Of course in fairness the movie gives us little insight into an operational rig as the fire is a blur and then the rig is on standown with only a small skeleton crew keeping an eye on things till the "company" makes a decision on what to do next. Much of the space you see (ie: where the basketball court is being used - is only temporarily open. It looked like they had removed certain things and that may well have been where the drill pipe would be racked before spudding a well or while tripping (depending on the total depth of the hole and the capacity of the derrick to carry stands of pipe upright when tripping to change tools), or after production casing was cemented in and the rig was readied for movement to another site. The narrow passageways and small spaces kept so tidy reminded me of many experiences offshore. And always the smell of diesel fuel and cleaning fluids in the work areas. At night the sound of the big motors (used for rotating the drill and manhandling 100-250 tons of steel drill pipe in and out of the hole) vibrate you to sleep but with blackout curtains on the portholes you sometimes awaken in a cabin disoriented as to what time it is. ( Some shifts vary) - I have worked 8 on 8 off and it is the most disorienting as you can lose track of where you are at in the day. Not that anyone would let you oversleep! And in some situations there are not enought bunks so many of the cabins are called "hotbunking" as you wake up and go to work and someone else uses your cabin when you are not there. Every once in awhile you have a restless shift off as well and don't sleep but usually with the bonecrushing work you sleep for awhile. (In that respect it is not unlike other maritime pursuits I have engaged in many many years ago such as salmon trolling where you fall into an exhausted sleep after 20 hours away only to be up in 2-3 hours resetting gear or working on anchor handling tugboats where we were moving rigs around and would be on deck in difficult weather sometimes for 24 hours.)

They made the comment about smoking but in the situation they were in it would likely be allowed. It can be limited sometimes depending on what stage the well is at and what type of gases may be present.
Cell phones where not an option in my days offshore ane even today in some remote locations would not work. Then a few minutes a week of mobile phone use from the bridge or radio room might be allowed for the crews to call home.

The cook is a realistic figure on board. I never had a bad experience - the food was always varied, fresh and top notch. Sundays were prime rib and steak and lobster. The cooks were nonetheless often criticized in the way that was descibed in the movie. Many of the men had very narrow palates.

Seeing the big mess empty but for a table was a great device for it gives you a sense of the rig being in limbo. It is usually a happy noisy place of shifts getting ready to go out and coming in and much banter.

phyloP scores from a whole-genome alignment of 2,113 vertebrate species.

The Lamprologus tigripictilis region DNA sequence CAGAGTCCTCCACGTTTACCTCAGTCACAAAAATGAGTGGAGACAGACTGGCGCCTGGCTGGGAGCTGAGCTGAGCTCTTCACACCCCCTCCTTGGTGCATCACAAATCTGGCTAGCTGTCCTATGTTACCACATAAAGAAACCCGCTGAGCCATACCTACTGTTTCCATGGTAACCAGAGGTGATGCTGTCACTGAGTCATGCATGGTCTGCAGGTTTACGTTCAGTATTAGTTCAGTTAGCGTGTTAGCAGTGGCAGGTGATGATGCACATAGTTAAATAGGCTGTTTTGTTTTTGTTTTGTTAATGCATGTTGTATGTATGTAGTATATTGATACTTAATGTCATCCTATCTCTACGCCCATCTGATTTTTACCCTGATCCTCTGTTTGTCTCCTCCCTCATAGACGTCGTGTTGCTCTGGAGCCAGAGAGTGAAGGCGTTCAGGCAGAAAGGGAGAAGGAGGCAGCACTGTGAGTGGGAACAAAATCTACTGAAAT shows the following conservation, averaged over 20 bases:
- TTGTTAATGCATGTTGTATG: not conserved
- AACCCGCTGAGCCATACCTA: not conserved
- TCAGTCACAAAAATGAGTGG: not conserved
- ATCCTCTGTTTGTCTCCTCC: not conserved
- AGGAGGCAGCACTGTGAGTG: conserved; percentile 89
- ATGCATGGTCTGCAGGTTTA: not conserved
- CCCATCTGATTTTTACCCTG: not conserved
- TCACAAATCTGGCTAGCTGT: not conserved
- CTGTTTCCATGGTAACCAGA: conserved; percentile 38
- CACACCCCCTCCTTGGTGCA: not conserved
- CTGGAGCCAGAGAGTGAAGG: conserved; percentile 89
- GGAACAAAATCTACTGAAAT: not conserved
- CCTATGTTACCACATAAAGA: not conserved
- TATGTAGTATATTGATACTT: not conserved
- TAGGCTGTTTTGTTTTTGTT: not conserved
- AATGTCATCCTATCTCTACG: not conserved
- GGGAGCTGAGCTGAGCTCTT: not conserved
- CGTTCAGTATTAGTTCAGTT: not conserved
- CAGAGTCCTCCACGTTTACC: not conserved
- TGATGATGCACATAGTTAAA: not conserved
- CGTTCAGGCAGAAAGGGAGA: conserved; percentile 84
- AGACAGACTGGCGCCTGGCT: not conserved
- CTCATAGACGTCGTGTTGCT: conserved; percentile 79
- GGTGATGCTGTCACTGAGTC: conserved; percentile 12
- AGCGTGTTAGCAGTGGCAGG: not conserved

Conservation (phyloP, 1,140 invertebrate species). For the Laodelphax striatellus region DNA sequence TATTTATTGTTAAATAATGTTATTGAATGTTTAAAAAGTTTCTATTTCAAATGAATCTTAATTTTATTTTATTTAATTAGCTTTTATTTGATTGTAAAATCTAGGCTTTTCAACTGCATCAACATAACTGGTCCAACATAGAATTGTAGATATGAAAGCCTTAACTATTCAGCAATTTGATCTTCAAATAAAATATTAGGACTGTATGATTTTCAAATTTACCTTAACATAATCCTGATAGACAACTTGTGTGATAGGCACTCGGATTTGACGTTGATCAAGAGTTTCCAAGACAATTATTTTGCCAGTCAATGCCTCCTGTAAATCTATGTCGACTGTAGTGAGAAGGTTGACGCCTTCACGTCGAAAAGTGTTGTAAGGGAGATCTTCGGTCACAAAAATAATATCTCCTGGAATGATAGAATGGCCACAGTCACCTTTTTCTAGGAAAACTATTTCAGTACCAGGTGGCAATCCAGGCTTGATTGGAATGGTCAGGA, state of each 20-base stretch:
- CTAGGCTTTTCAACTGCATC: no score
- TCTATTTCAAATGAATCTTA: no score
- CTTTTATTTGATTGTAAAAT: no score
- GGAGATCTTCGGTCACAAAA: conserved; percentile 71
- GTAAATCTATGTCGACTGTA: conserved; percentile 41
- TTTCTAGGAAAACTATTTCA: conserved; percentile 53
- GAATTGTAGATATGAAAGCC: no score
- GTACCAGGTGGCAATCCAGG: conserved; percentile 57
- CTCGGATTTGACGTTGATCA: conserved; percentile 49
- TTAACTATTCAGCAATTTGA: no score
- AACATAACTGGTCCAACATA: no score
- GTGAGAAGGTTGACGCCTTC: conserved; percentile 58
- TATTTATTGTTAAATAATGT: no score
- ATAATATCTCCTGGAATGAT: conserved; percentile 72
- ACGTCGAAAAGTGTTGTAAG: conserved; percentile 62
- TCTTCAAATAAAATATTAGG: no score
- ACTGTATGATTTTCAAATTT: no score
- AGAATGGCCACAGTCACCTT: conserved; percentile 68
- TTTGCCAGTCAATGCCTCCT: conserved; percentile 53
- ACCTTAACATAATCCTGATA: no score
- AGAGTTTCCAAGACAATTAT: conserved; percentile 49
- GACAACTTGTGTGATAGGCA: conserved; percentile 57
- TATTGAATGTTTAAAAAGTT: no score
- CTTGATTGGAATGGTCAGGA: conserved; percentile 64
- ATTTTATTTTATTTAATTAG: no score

In all the years I was at sea I never encountered homosexual activity. They guys were tough bastards and if they were given to that interest they did not talk about it except in the way that guys crack jokes in many work settings.

Sometimes a woman would appear briefly and I can tell you the men felt the tension and attraction but in general I found them quite well behaved around the occasional female visitor who was usually a scientist or official of some sort.

The accident that they described would likely not have led to hiding an employee on board. The death was already the worst possible outcome for the company.

Interestingly the fire would likely not have been seen as the fault of the crew given the description of the cause (downhole gases and some friction and spark at the surface) unless of course some criticism would be launched regarding their managing of the balancing of the drilling fluids which might have overcome the gas ability to blow out. But this would have led to firing a driller or more likely rebuking him and whoever was managing his mud program for him. I think the rig would have been shut down only briefly pending decisions about the viability of the well only. And perhaps then a different directional well may have been drilled or the rig would be prepared for moving to another site. These type of rigs are rented by oil companies at $200,000 + a day and they are not idle long.

One final thought, I was working offshore in the Arctic during two major offshore disasters elsewhere in the world. The sinking of the Ocean Ranger off Newfoundland with the loss of 80 odd men, and the fire and destruction of the Piper Alpha platform in the North Sea which killed more than 200. And so I can tell you these are not places for the faint of heart. A thick skin and a tendency to calm and to concentration as well as some pursuit that maintain your psycholgical state is what works. I liked to read and write and learn everything I could about a seaman's skills in my years at sea. Some play musical instruments. Some quietly go mad. In my experience no alcohol was permitted and was grounds for immediate dismissal.

Hope this was illuminating. Regards TJB